First, we have generated spectral maps with the nonintermittent fBm velocity field of velocity spectrum 2 and the 81 snapshots of the compressively forced HD density field. In this manner, we can isolate the effects of the HD density field from the effects of intermittency in the HD velocity field. The average PCA slope of all snapshots is shown as an open square in Fig. 4. This PCA run with the fBm velocity field and the HD density field can reproduce, well within the errors, the PCA slope of the spectral maps generated from HD density and velocity fields with compressive forcing (open diamond), and demonstrates that the logdensity dispersion of the HD density field contributes significantly to the increase in PCA slope compared to the average PCA calibration obtained from fBms with .
Second, we have rescaled both the HD compressively and solenoidally forced density fields to several logdensity dispersions. For the compressively forced simulations, which originally have a density dispersion above the variation threshold of 2, we have scaled the logdensity dispersion down to values ( 0.8, 1.4, 2.0, 3.4, or 0.8, 1.3, 1.7, 2.3) below or around this threshold in order to test if the PCA slope can be decreased down to values consistent with the PCA calibration obtained from lognormal fBms with 2. For the solenoidally forced simulations, which originally have a density dispersion below the variation threshold of 2, we have scaled the logdensity dispersion up to values ( 3.6, 5.9, 7.1, 11.8, or 1.9, 2.3, 2.4, 2.8) around or above this threshold. In this case, we thus test whether, according to expectations, the PCA slope obtained from the HD rescaled density fields with solenoidal forcing increases up to the level of the original compressively forced HD simulations for above the variation threshold of the logdensity dispersion.
The rescaling was done similarly to the fBms with lognormal density PDF described in Equation 3, i.e. by rescaling the log of the density ( in Equation 3) to the desired mean and dispersion calculated from Equations 1 and 2 and from the desired rescaled . We then exponentiated the rescaled logdensity field. Because the HD density fields deviate from a lognormal distribution, the resulting logdensity dispersion is not exactly related to the input by Equations 1 and 2, but these equations nonetheless provide a good approximation. The exact rescaled values of and cited above are derived directly from the rescaled HD density fields.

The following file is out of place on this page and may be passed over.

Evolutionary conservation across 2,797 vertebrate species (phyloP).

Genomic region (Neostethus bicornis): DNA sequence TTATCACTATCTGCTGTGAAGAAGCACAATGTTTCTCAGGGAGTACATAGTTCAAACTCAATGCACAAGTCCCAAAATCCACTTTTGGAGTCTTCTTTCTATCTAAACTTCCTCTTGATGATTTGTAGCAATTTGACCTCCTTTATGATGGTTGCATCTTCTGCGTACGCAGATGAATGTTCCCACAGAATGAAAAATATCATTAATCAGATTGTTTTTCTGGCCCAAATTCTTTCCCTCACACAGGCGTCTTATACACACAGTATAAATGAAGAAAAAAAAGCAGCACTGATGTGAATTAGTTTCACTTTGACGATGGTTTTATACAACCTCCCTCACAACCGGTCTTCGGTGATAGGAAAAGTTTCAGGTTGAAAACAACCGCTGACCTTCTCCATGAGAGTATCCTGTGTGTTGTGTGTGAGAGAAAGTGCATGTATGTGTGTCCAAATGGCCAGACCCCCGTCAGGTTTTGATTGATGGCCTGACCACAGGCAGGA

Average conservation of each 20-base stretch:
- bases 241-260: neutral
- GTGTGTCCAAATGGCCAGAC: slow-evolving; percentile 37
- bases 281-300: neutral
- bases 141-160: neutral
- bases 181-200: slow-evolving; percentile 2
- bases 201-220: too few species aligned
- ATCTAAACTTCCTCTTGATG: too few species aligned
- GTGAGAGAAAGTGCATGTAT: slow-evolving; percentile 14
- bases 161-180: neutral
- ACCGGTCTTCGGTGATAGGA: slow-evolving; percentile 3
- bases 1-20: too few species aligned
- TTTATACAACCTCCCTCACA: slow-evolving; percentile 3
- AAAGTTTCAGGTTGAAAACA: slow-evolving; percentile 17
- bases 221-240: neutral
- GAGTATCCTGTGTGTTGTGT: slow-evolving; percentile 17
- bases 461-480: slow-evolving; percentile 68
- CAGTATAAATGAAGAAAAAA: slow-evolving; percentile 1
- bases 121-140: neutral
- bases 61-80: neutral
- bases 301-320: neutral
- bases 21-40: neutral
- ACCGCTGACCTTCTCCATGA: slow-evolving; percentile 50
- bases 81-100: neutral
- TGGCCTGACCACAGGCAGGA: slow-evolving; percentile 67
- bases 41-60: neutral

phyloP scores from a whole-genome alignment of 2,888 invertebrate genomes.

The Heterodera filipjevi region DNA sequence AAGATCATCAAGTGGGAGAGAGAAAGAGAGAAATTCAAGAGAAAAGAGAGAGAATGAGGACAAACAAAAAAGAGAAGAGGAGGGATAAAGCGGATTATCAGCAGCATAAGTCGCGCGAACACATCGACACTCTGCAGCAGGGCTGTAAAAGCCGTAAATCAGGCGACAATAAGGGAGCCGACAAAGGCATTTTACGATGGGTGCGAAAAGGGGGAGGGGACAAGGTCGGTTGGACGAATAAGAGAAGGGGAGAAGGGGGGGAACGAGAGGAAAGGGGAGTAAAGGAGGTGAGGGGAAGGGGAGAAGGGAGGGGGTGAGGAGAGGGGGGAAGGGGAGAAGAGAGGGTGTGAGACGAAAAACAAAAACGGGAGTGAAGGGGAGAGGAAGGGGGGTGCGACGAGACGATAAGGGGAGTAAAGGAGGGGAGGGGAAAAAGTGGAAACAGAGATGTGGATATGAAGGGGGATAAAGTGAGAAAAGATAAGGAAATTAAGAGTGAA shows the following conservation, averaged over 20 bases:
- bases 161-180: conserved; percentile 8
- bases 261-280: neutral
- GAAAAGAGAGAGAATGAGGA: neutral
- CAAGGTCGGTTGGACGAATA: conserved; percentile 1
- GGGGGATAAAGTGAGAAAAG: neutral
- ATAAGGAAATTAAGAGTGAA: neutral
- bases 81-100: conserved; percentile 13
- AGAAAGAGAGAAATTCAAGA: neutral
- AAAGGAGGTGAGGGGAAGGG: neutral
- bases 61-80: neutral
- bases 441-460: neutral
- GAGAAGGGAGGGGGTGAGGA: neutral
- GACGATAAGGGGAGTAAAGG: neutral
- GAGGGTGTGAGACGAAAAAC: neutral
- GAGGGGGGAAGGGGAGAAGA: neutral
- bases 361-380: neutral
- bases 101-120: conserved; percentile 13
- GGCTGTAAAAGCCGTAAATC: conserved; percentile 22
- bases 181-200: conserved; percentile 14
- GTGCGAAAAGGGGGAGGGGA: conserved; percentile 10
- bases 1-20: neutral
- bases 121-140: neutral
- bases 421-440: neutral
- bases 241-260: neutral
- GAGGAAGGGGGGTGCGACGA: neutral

Finally, we applied PCA to the spectral maps generated from the rescaled HD density fields and the nonintermittent fBm velocity field with 1.9 for the solenoidally forced density field, and 2 for the rescaled, compressively forced HD density field. Again, the HD rescaled density fields are combined with nonintermittent fBm velocity fields in order to isolate the effects of the density dispersion from the effects of intermittency in the HD velocity field, which can potentially affect the calibration, as shown in Section 6.3. Fig. 5 shows the variations of the difference between the resulting PCA slope, , and the PCA slope predicted from the calibration obtained with fBms of density dispersion 2, (see Equation 6), as a function of . In this Figure, we have also included the variations of obtained from fBms with 1.8 and 2.0. The shaded area indicates the 1, 2, 3 uncertainty in from darkest to lightest. Note that is not identically zero for fBms with 2 because the calibration derived in Equation 6 is a fit to the average trend obtained from fBms with 2. Fig. 5 demonstrates that, for 2, the calibration is constant with within the errors, while starts to increase and deviate significantly from the calibration for 2 due to the poor sampling of the velocity field by the density field. Above 2, the variations of with for a given are steeper and more uncertain for the fBms than for the HD rescaled fields, which is also seen in Fig. 4. As mentioned before, a probable explanation for this difference is that the fBms are just dominated by a few pointlike structures that sample the velocity field very poorly, while the HD density field structure consists of filamentlike features which are more spatially coherent than the fBm density extrema.
6.3 Effects of intermittency in the velocity field and the operating order of PCA